Head-and-shoulders portrait of Bethany Hawkins on a gray background. She is smiling and wearing a black suit jacket and red top.

Financial Education That Fits Native Needs

A BECU mortgage advisor is working to give back to Native communities through culturally relevant financial education.

Portrait of Katie J. Skipper

Katie J. Skipper (She, Her, Hers)
BECU Community Content Manager
Updated Nov 2, 2023 in: Advancing Equity

Read time: 6 minutes

Looking back on her childhood, Bethany Hawkins feels lucky to have a strong sense of connection to her Native culture — but she didn't always feel that way.

Hawkins is a mortgage advisor who has been with BECU for 16 years. Her family is Lakota, from the Pine Ridge Reservation in South Dakota. She grew up among the Puyallup Tribe in Washington, attending Chief Leschi Schools.

When she saw classmates and their families struggling with addiction, health problems and their finances, she wanted to distance herself from them. At that time, she didn't understand the history of oppressive forces contributing to their circumstances.

"When I graduated high school, I was a little ashamed of my background," she said. "I ran away from it."

Hawkins grew to embrace her heritage as she learned more about her own culture and history. She wants to give back to her community by helping to develop financial education programs that are respectful of Native cultures and values and meet the needs of tribal youth.

She recognizes financial education alone can't solve problems caused by centuries of racist laws and policies. But it can help empower people to make choices that stretch their dollars for greater longer-term benefit and better financial outcomes.

Financial Education Isn't One-Size-Fits-All

Hawkins has been instrumental in BECU's efforts to develop and pilot a culturally relevant program that is applicable to experiences and circumstances of tribal youth. She worked in partnership with BECU's lead financial educator, Stacey Black, advising on ways to tailor existing financial education programs.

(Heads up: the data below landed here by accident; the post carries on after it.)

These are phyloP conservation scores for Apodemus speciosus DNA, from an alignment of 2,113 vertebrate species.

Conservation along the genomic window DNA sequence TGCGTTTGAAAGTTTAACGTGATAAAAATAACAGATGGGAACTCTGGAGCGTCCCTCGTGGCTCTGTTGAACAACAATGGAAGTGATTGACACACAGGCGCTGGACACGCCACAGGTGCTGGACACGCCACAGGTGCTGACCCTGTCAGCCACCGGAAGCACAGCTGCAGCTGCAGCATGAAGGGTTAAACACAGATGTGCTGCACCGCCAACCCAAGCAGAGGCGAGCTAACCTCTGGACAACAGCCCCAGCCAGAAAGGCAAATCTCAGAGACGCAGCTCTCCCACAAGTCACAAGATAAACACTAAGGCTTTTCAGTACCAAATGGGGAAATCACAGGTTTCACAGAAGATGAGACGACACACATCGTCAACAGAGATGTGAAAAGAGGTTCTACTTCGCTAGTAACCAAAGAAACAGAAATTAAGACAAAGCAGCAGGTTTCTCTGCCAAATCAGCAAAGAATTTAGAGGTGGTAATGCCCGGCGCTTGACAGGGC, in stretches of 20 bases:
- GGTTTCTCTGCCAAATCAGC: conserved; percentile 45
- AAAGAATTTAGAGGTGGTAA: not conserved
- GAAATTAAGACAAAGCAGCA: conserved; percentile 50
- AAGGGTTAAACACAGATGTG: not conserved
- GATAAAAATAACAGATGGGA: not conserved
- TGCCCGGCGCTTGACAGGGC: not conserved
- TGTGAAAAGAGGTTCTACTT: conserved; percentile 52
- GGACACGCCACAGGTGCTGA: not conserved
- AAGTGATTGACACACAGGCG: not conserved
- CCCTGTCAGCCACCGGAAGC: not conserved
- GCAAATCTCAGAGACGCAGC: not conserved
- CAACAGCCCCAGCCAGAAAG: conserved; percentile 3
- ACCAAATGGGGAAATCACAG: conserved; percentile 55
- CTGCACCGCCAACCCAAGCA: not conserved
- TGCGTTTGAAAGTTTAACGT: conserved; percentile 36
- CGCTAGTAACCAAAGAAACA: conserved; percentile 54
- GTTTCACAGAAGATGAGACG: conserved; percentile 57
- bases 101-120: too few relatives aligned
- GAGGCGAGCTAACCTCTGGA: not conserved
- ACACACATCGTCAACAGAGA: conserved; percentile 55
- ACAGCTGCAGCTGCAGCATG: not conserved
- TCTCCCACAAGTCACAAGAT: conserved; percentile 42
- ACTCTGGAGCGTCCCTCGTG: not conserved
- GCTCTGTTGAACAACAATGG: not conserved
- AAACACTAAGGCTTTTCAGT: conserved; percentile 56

"In the past, we would teach one budgeting class. That's it. It was the same for everyone," Black said. "We've learned that it's better if we find out who we're teaching in the class. What are they budgeting for? What do they want and need to know?"

To gain greater cultural competence, Black and another BECU educator earned financial coaching certificates from Oweesta, a Native Community Development Financial Institution (CDFI), during one of their new financial education curriculum classes on Building Native Communities.

Black has also seen an increase in requests for instructors who match the demographic of the audience.

"I would love to continue efforts with BECU employees and community partners who have ties with Native cultures, so our students have an opportunity to learn from someone they can relate to."

Stacey Black
Stacey Black, BECU lead financial educator

Planning for 'Big Money'

BECU's development of an education program for tribal youth was prompted by a request from a local tribe that wants to help prepare youth to manage the large lump sum they will receive when they turn 18. The payouts are from tribal revenue that the tribe holds in trust for enrolled kids.

Hawkins is familiar with this scenario from her own classmates. She's watched as some tribes' per capita payments have grown as their casino revenue grows. It should be noted that the majority of tribes in the U.S. don't operate casinos, and of those that do, only a third earn enough gaming revenue to make per capita payments to tribal members, according to the nonprofit Partnership With Native Americans.